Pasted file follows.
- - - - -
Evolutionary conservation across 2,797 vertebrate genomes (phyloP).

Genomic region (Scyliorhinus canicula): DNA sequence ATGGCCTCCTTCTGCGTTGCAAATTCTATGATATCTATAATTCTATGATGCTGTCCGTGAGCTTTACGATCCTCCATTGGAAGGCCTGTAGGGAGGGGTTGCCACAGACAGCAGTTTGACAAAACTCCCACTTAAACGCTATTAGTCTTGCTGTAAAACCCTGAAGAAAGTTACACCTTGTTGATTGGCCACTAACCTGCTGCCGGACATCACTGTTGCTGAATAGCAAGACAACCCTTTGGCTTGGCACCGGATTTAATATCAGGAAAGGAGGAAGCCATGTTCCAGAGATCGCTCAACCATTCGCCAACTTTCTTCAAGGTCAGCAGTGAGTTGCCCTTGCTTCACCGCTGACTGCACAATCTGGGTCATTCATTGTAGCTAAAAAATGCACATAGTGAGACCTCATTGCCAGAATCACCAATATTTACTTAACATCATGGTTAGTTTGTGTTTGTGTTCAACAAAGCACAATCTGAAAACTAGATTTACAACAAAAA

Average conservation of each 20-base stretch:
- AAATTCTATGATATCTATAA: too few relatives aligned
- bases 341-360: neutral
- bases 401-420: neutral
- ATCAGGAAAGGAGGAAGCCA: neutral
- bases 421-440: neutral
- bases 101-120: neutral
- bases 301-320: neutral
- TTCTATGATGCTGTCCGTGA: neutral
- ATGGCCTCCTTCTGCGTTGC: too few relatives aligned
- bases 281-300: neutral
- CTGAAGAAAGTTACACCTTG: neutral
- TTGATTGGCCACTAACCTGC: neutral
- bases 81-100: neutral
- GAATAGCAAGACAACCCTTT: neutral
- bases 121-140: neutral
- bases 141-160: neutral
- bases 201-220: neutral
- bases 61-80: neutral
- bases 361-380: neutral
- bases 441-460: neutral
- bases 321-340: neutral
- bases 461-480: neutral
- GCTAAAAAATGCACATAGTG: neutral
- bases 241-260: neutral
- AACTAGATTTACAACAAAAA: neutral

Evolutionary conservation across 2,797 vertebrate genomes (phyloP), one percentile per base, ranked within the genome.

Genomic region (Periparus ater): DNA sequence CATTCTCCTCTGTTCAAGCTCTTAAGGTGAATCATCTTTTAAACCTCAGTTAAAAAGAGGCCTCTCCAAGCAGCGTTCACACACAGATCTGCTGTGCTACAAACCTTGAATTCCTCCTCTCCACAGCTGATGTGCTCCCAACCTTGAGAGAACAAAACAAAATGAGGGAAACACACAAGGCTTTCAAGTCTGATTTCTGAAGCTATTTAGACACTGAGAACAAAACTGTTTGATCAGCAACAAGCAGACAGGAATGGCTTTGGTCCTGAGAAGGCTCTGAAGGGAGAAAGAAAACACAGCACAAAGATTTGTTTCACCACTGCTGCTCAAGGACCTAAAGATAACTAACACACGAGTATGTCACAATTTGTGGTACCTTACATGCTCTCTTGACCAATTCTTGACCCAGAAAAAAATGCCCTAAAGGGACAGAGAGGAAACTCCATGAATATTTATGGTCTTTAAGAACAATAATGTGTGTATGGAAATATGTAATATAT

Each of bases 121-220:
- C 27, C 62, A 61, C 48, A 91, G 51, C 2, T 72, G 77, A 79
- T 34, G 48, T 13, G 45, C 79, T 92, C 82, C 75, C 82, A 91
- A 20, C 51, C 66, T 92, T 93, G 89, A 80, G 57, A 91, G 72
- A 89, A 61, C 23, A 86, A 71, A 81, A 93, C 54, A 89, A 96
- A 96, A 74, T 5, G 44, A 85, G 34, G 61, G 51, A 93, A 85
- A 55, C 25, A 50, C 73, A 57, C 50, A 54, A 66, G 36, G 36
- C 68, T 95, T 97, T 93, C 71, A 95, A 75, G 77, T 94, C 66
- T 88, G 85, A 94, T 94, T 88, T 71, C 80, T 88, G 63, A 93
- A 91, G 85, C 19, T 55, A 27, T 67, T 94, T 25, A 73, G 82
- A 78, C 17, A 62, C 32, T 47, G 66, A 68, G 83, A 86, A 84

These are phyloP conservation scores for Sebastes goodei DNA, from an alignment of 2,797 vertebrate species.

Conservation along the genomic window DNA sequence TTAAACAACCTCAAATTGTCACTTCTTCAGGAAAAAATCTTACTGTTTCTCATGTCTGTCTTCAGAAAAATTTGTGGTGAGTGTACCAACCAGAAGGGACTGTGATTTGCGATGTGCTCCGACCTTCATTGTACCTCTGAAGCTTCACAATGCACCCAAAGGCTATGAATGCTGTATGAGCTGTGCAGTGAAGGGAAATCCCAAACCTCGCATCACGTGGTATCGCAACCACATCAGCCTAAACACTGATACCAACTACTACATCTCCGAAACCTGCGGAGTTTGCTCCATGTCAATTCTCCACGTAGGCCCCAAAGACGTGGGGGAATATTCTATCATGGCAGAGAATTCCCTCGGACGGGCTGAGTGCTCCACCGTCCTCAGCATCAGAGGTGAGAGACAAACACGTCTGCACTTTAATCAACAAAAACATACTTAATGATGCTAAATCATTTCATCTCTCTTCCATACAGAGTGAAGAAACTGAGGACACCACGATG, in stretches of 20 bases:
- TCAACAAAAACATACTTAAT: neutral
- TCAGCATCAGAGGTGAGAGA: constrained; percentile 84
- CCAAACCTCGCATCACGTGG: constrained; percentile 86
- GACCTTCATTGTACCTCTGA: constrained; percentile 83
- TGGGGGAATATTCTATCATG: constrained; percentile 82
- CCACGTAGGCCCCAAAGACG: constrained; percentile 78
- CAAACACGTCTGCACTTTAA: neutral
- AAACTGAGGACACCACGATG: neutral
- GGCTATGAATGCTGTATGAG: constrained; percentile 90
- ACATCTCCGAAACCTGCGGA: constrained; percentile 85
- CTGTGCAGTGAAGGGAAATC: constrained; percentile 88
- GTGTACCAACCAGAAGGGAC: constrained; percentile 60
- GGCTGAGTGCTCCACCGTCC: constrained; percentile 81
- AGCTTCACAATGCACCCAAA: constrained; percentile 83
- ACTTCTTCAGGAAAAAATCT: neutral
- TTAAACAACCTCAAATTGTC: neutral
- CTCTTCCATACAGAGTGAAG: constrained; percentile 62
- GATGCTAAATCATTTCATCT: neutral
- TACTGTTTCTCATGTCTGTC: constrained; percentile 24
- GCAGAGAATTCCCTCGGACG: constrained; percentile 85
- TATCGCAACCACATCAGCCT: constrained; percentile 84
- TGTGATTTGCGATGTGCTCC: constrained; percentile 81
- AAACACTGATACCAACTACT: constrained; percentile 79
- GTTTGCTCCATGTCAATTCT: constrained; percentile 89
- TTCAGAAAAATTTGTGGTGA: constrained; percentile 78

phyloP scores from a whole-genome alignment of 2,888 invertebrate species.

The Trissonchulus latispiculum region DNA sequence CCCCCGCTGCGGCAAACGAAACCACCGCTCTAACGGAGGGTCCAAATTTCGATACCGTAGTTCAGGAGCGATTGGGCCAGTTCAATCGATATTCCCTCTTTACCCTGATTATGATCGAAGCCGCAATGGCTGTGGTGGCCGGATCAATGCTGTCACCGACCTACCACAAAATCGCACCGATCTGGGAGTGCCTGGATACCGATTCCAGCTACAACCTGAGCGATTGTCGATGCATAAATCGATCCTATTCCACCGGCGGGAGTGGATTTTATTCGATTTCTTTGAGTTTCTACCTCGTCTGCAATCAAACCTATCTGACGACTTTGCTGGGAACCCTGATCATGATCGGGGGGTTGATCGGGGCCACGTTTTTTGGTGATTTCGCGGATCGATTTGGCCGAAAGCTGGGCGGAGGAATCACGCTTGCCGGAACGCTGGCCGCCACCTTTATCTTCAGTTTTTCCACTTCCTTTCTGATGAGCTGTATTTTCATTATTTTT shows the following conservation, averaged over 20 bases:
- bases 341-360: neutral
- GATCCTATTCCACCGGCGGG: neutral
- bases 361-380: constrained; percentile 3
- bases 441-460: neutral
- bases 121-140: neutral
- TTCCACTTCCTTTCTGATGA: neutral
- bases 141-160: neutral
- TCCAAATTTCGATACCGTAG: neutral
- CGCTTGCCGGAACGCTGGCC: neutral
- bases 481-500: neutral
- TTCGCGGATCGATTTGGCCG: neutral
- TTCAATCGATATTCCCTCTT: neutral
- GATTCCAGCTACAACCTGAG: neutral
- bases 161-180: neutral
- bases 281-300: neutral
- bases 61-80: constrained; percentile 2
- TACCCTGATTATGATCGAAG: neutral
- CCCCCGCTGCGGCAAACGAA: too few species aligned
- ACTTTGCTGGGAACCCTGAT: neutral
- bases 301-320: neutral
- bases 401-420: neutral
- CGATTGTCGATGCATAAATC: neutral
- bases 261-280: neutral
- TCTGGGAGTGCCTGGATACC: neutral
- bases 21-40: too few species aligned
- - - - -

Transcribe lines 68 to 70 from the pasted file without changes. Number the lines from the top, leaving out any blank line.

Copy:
- TTCAGAAAAATTTGTGGTGA: constrained; percentile 78

phyloP scores from a whole-genome alignment of 2,888 invertebrate species.

The Trissonchulus latispiculum region DNA sequence CCCCCGCTGCGGCAAACGAAACCACCGCTCTAACGGAGGGTCCAAATTTCGATACCGTAGTTCAGGAGCGATTGGGCCAGTTCAATCGATATTCCCTCTTTACCCTGATTATGATCGAAGCCGCAATGGCTGTGGTGGCCGGATCAATGCTGTCACCGACCTACCACAAAATCGCACCGATCTGGGAGTGCCTGGATACCGATTCCAGCTACAACCTGAGCGATTGTCGATGCATAAATCGATCCTATTCCACCGGCGGGAGTGGATTTTATTCGATTTCTTTGAGTTTCTACCTCGTCTGCAATCAAACCTATCTGACGACTTTGCTGGGAACCCTGATCATGATCGGGGGGTTGATCGGGGCCACGTTTTTTGGTGATTTCGCGGATCGATTTGGCCGAAAGCTGGGCGGAGGAATCACGCTTGCCGGAACGCTGGCCGCCACCTTTATCTTCAGTTTTTCCACTTCCTTTCTGATGAGCTGTATTTTCATTATTTTT shows the following conservation, averaged over 20 bases: